In New England, we all track the weather, knowing full well if you don’t like the weather today, stick around and it will change. This past winter, we had a day of snow followed by 60+ degrees the next afternoon. This makes for a challenging work environment for the outdoor worker, supervisor, and business owner. Heat stress, always a heightened risk in summer, is a year-round concern even in the Northeast.
Heat stress is an illness caused by exposure to extreme heat or prolonged exposure to hot environments. Overexertion and overexposure can also bring on heat stress. It occurs when the body cannot shed excess heat and cannot cool itself to a healthy temperature, typically 37° C or 98.6° F.
The National Safety Council reports 162 people in the United States died from heat-related exposures in 2018 and 503 were hospitalized. A common cause of heat stress is exposure to the sun and warm environments. Alcohol, medications, drug use, poor physical condition, and lack of food can also contribute to heat stress.
In the workplace, high risk environments for heat stress range from kitchens, plating shops, and laundry sites to confined spaces like boiler rooms and crawl spaces. Certain jobs pose higher risks:
Welders, Police, Fire, and Utility Workers,
Landscapers, Roofers, and Builders
Kitchen Workers and Chefs
Professional Athletes and Food Vendors
Drowning In A Sea Of Blankets
Heat stress can lead to injuries, illness, and even death. Unchecked, it worsens to heatstroke and extreme exhaustion, a feeling described as “drowning in a sea of blankets, barely able to move,” according to a Mayo Clinic report.
Symptoms include lightheadedness, headache, shortness of breath, increased heart rate, and nausea. Other common indicators are profuse sweating, confusion, thirst, pale skin, and fainting as well as cramps caused by low body salts. Self-care is vital when you experience early warning signs. Find a cool place, rest, elevate legs, and drink plenty of water or sports drinks. Loosen clothing and place a wet towel on your neck. If you don’t feel better in an hour, seek medical attention.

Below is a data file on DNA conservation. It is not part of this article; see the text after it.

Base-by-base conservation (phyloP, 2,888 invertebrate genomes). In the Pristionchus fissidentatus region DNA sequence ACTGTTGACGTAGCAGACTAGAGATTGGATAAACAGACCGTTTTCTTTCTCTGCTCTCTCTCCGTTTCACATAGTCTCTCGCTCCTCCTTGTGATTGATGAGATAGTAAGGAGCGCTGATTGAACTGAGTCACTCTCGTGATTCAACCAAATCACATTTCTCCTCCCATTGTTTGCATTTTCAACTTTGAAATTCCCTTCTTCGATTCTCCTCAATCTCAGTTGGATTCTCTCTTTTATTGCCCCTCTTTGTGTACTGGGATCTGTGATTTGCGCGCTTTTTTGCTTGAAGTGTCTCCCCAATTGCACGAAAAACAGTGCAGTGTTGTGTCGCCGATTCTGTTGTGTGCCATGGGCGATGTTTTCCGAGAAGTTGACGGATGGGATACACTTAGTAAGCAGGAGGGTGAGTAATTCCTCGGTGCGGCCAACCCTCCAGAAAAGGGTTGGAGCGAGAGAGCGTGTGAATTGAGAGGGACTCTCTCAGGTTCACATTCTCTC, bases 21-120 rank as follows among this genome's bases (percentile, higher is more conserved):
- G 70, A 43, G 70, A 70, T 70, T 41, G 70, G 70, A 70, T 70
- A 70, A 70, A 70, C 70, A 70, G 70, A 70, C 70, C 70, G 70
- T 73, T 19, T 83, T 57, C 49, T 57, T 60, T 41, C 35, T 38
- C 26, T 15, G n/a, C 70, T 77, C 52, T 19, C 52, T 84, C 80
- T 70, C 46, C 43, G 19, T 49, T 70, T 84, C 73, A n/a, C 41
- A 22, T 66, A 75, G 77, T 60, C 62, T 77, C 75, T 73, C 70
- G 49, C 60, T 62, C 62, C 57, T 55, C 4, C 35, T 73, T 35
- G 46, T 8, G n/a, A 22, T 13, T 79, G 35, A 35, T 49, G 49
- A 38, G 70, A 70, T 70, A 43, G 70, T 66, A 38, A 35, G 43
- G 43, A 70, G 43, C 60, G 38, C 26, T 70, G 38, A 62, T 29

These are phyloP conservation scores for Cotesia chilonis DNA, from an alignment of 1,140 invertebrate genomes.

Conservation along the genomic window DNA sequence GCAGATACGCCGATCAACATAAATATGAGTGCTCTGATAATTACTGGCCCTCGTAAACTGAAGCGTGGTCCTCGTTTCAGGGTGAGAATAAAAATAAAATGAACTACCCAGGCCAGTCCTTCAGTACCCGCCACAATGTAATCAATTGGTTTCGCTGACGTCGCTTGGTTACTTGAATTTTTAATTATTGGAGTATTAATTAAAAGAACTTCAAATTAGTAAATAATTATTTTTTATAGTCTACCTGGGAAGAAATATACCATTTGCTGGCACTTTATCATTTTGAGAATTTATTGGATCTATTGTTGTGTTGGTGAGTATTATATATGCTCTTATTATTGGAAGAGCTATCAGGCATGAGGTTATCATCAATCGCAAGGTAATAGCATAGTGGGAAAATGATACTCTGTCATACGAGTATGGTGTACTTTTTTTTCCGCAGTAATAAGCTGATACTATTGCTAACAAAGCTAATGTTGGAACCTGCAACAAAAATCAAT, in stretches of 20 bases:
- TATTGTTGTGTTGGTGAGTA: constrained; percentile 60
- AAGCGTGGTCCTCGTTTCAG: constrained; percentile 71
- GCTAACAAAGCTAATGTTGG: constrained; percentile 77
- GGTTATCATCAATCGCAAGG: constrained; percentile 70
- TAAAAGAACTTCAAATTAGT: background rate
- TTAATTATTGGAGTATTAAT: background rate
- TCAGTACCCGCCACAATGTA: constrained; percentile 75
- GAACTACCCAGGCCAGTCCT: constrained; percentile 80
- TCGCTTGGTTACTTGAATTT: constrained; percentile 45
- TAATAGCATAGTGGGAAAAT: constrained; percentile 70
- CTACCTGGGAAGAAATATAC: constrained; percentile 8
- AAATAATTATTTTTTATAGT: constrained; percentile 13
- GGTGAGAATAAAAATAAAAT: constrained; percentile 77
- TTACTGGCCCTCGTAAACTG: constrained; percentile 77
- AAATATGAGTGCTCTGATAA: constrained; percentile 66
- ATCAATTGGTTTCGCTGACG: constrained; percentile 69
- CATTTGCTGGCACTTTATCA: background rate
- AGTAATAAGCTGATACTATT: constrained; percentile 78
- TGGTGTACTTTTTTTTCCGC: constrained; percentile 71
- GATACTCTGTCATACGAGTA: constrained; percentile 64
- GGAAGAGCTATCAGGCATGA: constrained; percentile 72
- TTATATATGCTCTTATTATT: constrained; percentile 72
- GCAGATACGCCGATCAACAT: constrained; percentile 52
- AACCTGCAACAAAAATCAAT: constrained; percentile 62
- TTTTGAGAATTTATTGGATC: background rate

It takes up to three weeks for the average worker to acclimate to hot environments. The first steps in reducing heat stress risk are to avoid direct sunlight. If possible, wear a vented hat, and hydrate.
We advise employers to adjust work schedules to allow for regular breaks away from a heat source and to provide protective clothing. Gloves, eyewear, cooling vests, misting devices, and thermal boots to protect feet on hot pavement may also be appropriate. Many Fitbits and Smartwatches can alert people to early symptoms.
Don’t underestimate humidity. We have all heard it’s not the heat, it’s the humidity, a direct reference to the Heat Index. According to the Centers for Disease Control and Prevention, the heat index is a measure of how hot it feels when relative humidity is factored in along with actual air temperature. For example, the thermometer may read 96° F, but with relative humidity at 65 percent, it feels like 121° F.
A.I.M. Mutual’s injury prevention staff can help with any questions employers may have about heat stress risks. Additional resources including a Heat Safety app and worksite posters are available on the company’s website.
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ABOUT THE AUTHOR
Thomas Bochart, ASP, CWPC, Injury Prevention & Worksite Wellness Consultant, has worked for A.I.M. Mutual for 25 years. A professional member of the American Society of Safety Engineers, he has served in various roles in the Greater Boston chapter, including board member, president, and committee chair, since 1983. Tom holds a B.S. degree in Civil Engineering from Fairleigh Dickinson University and has previous safety experience in the construction, defense, and telecommunications fields. He has expertise in OSHA compliance, General Safety and Accident Prevention, Machine Guarding, Industrial Hygiene, Accident Investigation and Safety Training, and Ergonomics. He is an Associate Safety Professional and Certified Wellness Program Coordinator.